We can respond to this quite fundamental problem in one of two ways. We can say that it is not our job to change individuals or re-make society, and that we must accept people as they are and work with whatever qualities they present to us. This response leads to more of the same – more training, more systems and processes, more exhortations. We are not, however, addressing the root cause of the service problem. What we end up with is employees going through the motions, acting out a script given to them by ‘the system’. A true service culture will not flow from this.

The alternative is to fairly and squarely confront the problem of Narcissus in our workplace. I have said that Narcissus is a habit, and habits consist of both idea and behaviour. Moving to a new habit starts with broadcasting and embedding a new idea and then helping the new behaviour to emerge through structure and process.

The Pikes Place fish market in Seattle has successfully achieved this. Listen to them talking about how the new idea of service was conceived and ‘habitualised’:

"The first step for us at Pike Place Fish was to decide who we wanted to be. One of the young kids working for me said, "Hey! Let's be World Famous!" At first I thought, "World Famous...what a stupid thing to say!" But the more we talked about it, the more we all got excited about being World Famous. So we committed to it.

Then, after a while, we asked ourselves, "What does this mean - being world famous?" And we created our own definition. For us it means going beyond just providing outstanding service to people. It means really being present with people and relating to them as human beings. You know, stepping outside the usual "we're in business and you're a customer" way of relating to people and intentionally being with them right now, in the present moment, person to person. We take all our attention off ourselves to be only with them...looking for ways to serve them. We're out to discover how we can make their day.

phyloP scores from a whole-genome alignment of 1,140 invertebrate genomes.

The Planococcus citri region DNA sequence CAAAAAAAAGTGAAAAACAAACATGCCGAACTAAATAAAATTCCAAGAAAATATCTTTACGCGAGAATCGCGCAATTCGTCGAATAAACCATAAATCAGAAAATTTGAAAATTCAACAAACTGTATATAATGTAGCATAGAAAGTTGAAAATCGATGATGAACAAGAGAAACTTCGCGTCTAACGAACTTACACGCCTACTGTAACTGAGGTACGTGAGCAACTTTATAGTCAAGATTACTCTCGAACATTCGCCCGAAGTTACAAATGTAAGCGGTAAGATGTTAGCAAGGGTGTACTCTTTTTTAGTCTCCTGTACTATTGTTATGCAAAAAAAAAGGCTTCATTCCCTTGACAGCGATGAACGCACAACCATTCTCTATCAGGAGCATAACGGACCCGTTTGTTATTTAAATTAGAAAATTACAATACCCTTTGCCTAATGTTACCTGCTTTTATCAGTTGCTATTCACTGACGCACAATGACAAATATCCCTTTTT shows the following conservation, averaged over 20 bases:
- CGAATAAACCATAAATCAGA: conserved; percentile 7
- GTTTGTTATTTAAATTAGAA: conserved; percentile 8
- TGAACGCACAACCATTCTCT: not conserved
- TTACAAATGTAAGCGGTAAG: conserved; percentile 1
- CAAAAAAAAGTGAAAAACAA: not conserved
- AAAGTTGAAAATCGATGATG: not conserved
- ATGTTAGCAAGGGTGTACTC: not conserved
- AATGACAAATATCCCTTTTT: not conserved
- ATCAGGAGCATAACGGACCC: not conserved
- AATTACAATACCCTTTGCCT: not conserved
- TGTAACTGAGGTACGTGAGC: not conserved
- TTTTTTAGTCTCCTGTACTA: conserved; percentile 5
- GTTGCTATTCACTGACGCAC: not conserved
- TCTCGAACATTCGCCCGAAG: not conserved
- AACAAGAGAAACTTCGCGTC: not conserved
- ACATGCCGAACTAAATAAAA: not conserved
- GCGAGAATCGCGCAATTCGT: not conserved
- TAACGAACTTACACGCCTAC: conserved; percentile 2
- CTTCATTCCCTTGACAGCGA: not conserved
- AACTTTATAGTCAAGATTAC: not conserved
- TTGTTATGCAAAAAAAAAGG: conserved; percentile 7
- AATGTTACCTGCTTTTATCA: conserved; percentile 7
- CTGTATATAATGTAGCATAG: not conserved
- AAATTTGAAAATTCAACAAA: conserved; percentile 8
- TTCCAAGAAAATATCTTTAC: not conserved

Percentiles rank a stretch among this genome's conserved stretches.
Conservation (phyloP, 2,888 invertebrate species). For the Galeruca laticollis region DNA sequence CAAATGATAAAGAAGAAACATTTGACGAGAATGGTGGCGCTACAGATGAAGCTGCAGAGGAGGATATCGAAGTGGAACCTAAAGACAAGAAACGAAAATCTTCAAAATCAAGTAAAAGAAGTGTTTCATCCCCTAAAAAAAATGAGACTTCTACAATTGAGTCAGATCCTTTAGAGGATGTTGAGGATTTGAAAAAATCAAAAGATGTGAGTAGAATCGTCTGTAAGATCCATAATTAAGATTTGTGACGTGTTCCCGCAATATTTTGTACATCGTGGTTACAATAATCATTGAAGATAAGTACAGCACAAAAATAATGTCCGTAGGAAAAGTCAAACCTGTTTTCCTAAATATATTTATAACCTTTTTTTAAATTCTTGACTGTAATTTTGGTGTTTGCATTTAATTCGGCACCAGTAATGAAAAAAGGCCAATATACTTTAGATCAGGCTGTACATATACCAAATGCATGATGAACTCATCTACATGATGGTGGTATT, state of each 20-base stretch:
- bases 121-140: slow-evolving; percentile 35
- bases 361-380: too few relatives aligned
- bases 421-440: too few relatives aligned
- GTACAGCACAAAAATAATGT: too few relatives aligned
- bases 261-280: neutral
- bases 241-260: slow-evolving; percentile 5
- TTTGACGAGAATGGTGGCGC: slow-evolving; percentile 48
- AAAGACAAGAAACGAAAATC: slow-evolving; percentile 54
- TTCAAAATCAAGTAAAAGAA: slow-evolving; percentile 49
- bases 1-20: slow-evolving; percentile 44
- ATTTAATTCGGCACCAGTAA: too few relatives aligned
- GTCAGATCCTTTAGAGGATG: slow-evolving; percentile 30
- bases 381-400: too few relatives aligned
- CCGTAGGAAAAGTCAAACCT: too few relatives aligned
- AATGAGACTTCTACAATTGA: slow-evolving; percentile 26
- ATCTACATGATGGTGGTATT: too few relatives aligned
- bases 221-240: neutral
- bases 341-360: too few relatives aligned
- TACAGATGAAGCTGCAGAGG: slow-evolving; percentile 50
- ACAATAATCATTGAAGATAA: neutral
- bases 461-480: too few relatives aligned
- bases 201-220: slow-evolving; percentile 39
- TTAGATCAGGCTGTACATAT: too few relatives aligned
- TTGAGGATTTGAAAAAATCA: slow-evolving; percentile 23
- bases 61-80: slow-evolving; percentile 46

We've made a commitment to have our customers leave with the experience of having been served. They experience being known and appreciated whether they buy fish or not. And it's not good enough just to want that - it takes an unrelenting commitment. We've made it our job to make sure that experience happens for every customer.” (Read the full text here).

Commitment to effort, service for its own sake, being present, wanting what we are doing – these are slightly different descriptions of one state of mind and one journey; the journey to a culture of service. This starts with a choice; we must choose our attitude. In a business context we must make this choice both as individuals and as teams or groups, and to ensure that the attitude takes root, we must help it with structure and process, in the same way that we help a young tree to grow by providing it with a sturdy stake, and with regular applications of water and fertiliser.

The Pikes Place example tells us that we can successfully confront the problem of Narcissus through an explicit focus on attitudes. This focus is the doorway to the creation of a true service culture.

Christopher Tipler is a Melbourne-based management advisor and author of Corpus RIOS – The how and what of business strategy. His web site contains more material on this and related topics.